Imatges de pàgina

And whilst their seats in order due they fill,

The lofty Thunderer in a careless mood

To Phoebus said :-" Whence drive you this sweet prey, This herald-baby, born but yesterday?


"A most important subject, trifler, this

To lay before the Gods !"-" Nay, father, nay,
When you have understood the business,
Say not that I alone am fond of prey.
I found this little boy in a recess

Under Cyllene's mountains far away-
A manifest and most apparent thief,
A scandal-monger beyond all belief.


"I never saw his like either in heaven Or upon earth for knavery and craft: Out of the field my cattle yester-even,

By the low shore on which the loud sea laughed,
He right down to the river-ford had driven;

And mere astonishment would make you daft
To see the double kind of footstep strange
He has impressed wherever he did range.


"The cattle's track on the black dust, full well
Is evident, as if they went towards

The place from which they came-that asphodel
Meadow, in which I feed my many herds-

His steps were most incomprehensible

I know not how I can describe in words

Those tracks--he could have gone along the sands
Neither upon his feet nor on his hands;


"He must have had some other stranger mode

Of moving on: those vestiges immense,

Far as I traced them on the sandy road,

Seemed like the trail of oak-toppings:-but thence

No mark or track denoting where they trod

The hard ground gave :-but, working at his fence,

A mortal hedger saw him as he past

To Pylos, with the cows, in fiery haste.


"I found that in the dark he quietly

Had sacrificed some cows, and before light

Had thrown the ashes all dispersedly

About the road-then, still as gloomy night,

Had crept into his cradle, either eye

Rubbing, and cogitating some new sleight.
No eagle could have seen him as he lay
Hid in his cavern from the peering day.


"I taxed him with the fact, when he averred
Most solemnly that he did neither see
Or even had in any manner heard

Of my lost cows, whatever things cows be;
Nor could he tell, though offered a reward,

Not even who could tell of them to me.'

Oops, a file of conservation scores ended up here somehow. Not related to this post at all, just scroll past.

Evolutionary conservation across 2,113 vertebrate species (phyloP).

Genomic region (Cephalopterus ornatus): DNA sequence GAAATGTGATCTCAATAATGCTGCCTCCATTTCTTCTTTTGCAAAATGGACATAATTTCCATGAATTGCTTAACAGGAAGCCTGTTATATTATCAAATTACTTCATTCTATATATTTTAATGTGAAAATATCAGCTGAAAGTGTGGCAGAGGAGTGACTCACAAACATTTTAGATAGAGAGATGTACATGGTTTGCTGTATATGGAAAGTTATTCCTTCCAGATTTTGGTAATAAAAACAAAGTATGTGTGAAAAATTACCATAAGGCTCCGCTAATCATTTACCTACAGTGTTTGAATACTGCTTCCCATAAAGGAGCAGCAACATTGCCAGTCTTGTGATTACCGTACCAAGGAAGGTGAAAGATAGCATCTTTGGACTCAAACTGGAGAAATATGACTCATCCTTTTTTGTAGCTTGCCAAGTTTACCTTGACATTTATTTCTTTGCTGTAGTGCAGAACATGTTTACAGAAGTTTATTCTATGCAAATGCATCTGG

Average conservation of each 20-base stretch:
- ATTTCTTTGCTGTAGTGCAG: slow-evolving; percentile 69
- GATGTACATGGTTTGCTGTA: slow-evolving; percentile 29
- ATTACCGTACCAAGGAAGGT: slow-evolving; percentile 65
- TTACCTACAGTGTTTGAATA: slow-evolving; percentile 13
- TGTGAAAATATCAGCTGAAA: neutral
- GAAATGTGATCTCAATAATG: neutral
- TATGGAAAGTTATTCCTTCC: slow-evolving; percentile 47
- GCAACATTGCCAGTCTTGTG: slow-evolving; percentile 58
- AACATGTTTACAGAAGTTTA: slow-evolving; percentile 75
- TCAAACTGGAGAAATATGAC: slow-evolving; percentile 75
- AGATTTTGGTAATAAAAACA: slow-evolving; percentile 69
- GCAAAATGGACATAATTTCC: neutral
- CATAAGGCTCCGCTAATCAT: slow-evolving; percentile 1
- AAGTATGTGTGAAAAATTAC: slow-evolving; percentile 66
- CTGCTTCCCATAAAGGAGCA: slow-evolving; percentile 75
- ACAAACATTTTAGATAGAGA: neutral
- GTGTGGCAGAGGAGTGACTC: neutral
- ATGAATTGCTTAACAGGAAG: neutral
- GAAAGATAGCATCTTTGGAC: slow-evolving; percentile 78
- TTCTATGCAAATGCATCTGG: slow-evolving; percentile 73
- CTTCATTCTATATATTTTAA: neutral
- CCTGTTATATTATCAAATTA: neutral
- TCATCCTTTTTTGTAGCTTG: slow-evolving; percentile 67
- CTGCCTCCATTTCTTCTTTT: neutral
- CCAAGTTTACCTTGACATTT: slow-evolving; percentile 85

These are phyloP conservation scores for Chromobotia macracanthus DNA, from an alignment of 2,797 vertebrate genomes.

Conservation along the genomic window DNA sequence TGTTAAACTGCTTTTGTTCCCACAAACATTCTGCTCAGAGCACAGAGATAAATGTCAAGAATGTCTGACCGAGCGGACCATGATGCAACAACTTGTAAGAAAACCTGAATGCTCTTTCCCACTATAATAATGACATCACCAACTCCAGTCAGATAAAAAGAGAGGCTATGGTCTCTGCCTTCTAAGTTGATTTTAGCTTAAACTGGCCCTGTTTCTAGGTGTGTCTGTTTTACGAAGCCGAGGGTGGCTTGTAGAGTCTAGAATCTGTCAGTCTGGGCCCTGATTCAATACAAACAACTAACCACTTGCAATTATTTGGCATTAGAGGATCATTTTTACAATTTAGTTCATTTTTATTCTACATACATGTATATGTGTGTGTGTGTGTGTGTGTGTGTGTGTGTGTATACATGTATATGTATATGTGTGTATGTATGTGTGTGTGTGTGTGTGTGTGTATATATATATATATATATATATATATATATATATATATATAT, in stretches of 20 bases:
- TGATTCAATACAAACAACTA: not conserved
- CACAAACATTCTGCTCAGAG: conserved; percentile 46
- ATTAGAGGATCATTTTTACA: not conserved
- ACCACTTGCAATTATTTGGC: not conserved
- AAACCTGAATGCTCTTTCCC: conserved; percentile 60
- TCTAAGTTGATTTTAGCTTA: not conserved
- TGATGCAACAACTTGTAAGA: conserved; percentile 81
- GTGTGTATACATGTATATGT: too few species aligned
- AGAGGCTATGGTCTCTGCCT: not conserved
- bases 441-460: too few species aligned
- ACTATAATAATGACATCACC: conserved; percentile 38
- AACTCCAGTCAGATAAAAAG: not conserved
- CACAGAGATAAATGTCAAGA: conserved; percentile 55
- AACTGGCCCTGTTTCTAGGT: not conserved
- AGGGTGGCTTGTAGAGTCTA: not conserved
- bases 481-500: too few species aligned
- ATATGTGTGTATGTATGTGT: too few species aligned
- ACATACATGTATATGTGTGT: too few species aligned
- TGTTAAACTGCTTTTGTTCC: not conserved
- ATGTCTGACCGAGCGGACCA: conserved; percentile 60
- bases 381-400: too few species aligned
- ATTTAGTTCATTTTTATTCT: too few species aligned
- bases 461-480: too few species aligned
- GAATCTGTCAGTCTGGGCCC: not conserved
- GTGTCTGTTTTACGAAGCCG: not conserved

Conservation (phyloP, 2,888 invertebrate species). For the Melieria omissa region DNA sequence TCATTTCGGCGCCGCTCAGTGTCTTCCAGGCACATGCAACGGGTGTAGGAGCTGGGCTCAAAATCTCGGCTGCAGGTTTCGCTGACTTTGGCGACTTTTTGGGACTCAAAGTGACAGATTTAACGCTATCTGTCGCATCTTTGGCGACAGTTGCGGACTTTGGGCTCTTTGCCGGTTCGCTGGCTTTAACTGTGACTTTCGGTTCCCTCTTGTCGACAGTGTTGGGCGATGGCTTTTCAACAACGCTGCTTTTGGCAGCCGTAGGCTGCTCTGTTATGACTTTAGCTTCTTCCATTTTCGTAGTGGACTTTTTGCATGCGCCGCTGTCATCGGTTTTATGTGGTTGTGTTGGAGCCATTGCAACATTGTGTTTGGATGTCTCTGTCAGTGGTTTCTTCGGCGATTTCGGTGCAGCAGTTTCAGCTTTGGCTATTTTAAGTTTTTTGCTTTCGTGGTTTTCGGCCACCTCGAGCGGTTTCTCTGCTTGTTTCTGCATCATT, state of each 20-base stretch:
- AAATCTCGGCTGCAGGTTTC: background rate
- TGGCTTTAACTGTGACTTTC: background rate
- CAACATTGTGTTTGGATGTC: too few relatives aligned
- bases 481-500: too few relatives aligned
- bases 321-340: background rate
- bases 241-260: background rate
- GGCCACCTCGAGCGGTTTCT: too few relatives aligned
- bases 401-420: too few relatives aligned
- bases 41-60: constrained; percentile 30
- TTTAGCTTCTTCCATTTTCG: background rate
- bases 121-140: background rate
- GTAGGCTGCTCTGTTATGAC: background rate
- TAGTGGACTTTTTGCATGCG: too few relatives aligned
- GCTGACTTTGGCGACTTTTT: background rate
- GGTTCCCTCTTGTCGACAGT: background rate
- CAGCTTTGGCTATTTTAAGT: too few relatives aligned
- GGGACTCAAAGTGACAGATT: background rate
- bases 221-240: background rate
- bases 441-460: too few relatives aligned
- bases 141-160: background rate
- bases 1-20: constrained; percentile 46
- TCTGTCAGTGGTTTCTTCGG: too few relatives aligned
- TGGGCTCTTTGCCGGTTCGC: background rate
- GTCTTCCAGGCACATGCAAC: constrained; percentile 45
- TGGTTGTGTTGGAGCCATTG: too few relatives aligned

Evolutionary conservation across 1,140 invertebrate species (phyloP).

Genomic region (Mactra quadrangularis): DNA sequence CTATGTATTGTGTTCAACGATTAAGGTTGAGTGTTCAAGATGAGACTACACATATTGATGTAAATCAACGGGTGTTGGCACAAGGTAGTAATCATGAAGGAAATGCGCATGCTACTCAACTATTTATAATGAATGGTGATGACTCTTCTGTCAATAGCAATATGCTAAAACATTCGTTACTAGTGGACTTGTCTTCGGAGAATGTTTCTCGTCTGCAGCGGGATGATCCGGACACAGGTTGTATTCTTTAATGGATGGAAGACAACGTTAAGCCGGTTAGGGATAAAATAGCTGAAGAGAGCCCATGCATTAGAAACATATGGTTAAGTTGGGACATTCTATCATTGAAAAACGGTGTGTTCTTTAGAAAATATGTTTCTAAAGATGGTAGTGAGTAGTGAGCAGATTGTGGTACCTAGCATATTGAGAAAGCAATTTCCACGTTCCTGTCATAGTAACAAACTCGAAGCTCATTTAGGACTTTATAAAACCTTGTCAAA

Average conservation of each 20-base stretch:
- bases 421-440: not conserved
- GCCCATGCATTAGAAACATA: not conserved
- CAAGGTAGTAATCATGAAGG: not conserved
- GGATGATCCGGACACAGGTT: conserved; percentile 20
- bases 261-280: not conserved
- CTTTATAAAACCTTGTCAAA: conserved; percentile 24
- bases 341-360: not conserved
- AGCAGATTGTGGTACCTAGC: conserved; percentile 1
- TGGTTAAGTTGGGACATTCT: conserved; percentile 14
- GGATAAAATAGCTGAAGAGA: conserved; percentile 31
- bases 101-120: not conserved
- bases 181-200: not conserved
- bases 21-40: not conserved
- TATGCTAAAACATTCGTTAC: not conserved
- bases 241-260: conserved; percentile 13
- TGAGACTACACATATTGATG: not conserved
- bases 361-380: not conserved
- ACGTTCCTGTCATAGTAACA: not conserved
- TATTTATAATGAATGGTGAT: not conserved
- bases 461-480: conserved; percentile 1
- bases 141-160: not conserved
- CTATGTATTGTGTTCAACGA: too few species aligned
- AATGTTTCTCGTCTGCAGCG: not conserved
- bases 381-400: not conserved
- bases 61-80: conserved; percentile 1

So speaking, Phoebus sate; and Hermes then
Addressed the Supreme Lord of Gods and Men:


"Great Father, you know clearly beforehand That all which I shall say to you is soothe ; I am a most veracious person, and

Totally unacquainted with untruth.

At sunrise, Phoebus came, but with no band
Of Gods to bear him witness, in great wrath,
To my abode, seeking his heifers there,

And saying that I must show him where they are,


Or he would hurl me down the dark abyss.
I know, that every Apollonian limb
Is clothed with speed and might and manliness,
As a green bank with flowers-but unlike him
I was born yesterday, and you may guess

He well knew this when he indulged the whim

Of bullying a poor little newborn thing
That slept, and never thought of cow-driving.


"Am I like a strong fellow who steals kine
Believe me, dearest Father, such you are,
This driving of the herds is none of mine;
Across my threshold did I wander ne'er,
So may I thrive! I reverence the divine

Sun and the Gods, and I love you, and care
Even for this hard accuser-who must know
I am as innocent as they or you.


"I swear by these most gloriously-wrought portals—
(It is, you will allow, an oath of might)
Through which the multitude of the Immortals
Pass and repass for ever, day and night,
Devising schemes for the affairs of mortals-
That I am guiltless; and I will requite,
Although mine enemy be great and strong,
His cruel threat-do thou defend the young!"


So speaking, the Cyllenian Argiphont

Winked, as if now his adversary was fitted:

And Jupiter according to his wont,

Laughed heartily to hear the subtle-witted

Infant give such a plausible account,

And every word a lie. But he remitted Judgment at present-and his exhortation Was, to compose the affair by arbitration.


And they by mighty Jupiter were bidden
To go forth with a single purpose both,
Neither the other chiding nor yet chidden:
And Mercury with innocence and truth
To lead the way, and show where he had hidden
The mighty heifers.-Hermes, nothing loth,
Obeyed the Ægis-bearer's will-for he
Is able to persuade all easily.


These lovely children of Heaven's highest Lord
Hastened to Pylos and the pastures wide

And lofty stalls by the Alphean ford,

Where wealth in the mute night is multiplied

With silent growth. Whilst Hermes drove the herd
Out of the stony cavern, Phoebus spied
The hides of those the little babe had slain,
Stretched on the precipice above the plain.



How was it possible," then Phoebus said, That you, a little child, born yesterday, A thing on mother's milk and kisses fed, Could two prodigious heifers ever flay? Even I myself may well hereafter dread